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Jacob Boswell

  • Associate Professor, Graduate Studies Chair, Landscape Architecture Section
270 Knowlton Hall

Jacob Boswell is an associate professor of landscape architecture at the Knowlton School. Boswell’s research traces Social Imaginaries or what the philosopher Charles Taylor has called, “the ways in which people imagine their social existence, how they fit together with others, how things go on between them and their fellows, the expectations that are normally met, and the deeper normative notions and images that underlie these expectations” (Modern Social Imaginaries 106). Boswell is interested in the way that social imaginaries produce landscapes and the built environment with a specific focus on the role of climate, both social and environmental, in shaping reactions to landscape. He comes to this interest through an education and training in landscape architecture, city planning and cultural anthropology and he pursues this work through a hybrid practice centered on historical inquiry and design speculation. His historical research has been published nationally and internationally and his speculative and applied design research has received recognition in a number of prestigious international design competitions. Boswell is a 2018 recipient of the prestigious Mellon Fellowship in Urban Landscape Studies at Dumbarton Oaks.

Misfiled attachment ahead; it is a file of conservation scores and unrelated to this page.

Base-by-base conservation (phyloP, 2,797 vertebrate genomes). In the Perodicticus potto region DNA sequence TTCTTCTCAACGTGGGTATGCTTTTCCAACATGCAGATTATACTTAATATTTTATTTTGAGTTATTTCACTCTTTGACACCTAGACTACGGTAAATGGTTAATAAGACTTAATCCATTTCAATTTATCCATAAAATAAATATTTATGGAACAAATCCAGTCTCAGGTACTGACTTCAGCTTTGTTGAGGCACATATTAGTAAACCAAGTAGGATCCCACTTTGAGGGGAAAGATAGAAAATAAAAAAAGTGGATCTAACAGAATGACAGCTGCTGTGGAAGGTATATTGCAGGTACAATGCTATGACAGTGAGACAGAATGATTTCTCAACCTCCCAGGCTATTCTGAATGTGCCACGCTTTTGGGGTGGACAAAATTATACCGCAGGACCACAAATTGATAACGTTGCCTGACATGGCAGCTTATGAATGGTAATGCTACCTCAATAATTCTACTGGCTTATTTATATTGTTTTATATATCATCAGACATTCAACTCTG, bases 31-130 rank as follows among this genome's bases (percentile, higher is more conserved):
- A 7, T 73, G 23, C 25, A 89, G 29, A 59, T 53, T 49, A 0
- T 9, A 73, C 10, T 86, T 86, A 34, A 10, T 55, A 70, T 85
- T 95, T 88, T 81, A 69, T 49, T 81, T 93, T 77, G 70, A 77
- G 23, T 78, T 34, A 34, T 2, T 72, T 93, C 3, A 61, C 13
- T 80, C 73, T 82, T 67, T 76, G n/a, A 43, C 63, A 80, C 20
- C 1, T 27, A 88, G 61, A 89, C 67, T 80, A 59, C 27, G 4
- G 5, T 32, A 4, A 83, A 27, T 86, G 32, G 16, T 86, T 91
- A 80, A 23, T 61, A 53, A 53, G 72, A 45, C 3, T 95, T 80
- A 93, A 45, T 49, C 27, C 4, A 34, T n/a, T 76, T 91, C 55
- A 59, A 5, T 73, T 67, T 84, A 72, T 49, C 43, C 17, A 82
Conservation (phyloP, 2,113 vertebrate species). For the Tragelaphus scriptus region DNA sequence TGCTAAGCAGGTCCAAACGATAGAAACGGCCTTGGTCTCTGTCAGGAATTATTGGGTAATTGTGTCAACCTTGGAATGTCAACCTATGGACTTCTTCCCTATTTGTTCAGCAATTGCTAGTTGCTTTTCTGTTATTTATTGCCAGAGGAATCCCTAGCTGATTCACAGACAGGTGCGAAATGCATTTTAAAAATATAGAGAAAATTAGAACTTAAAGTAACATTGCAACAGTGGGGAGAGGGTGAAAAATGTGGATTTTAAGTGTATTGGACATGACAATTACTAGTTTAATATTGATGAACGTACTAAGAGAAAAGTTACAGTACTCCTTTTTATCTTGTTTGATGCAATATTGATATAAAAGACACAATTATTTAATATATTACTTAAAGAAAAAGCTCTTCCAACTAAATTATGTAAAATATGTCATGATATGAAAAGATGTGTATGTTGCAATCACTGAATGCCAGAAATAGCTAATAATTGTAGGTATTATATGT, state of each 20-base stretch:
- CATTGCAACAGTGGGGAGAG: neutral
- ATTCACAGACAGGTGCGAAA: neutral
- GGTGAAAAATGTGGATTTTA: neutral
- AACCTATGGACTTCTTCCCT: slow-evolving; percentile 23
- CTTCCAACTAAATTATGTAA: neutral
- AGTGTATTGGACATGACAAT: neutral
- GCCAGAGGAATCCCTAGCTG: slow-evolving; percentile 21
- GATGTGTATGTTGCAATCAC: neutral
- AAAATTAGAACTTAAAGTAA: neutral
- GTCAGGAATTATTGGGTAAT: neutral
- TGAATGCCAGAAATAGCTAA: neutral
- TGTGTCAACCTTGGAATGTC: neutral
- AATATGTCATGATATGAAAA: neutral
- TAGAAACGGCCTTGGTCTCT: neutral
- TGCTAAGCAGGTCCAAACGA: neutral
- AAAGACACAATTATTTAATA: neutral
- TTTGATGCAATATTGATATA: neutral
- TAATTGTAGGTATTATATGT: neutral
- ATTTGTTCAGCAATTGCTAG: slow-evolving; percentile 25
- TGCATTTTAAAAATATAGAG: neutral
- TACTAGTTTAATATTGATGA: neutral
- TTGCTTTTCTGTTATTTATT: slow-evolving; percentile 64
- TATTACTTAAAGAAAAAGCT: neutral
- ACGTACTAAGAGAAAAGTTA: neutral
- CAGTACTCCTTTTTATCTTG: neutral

Recent Work

The Ocean Above Us

The Ocean Above Us is an annotated children’s story, capturing roughly 100 years of future history beginning with the California drought crisis and exploring the series of events that follow in its wake – eventually leading to the creation of the first space elevator. The project was inspired by the confirmation of water ice on the dwarf-planet Ceres – and the potential for that water to aid in human colonization of the solar system. The story intentionally blurs contemporary science and historic thought with future imaginings. It is Science Fiction. A version of this project received an honorable mention in Archinect’s 2015 Dry Futures Competition. It is currently under consideration for publication as a children’s book.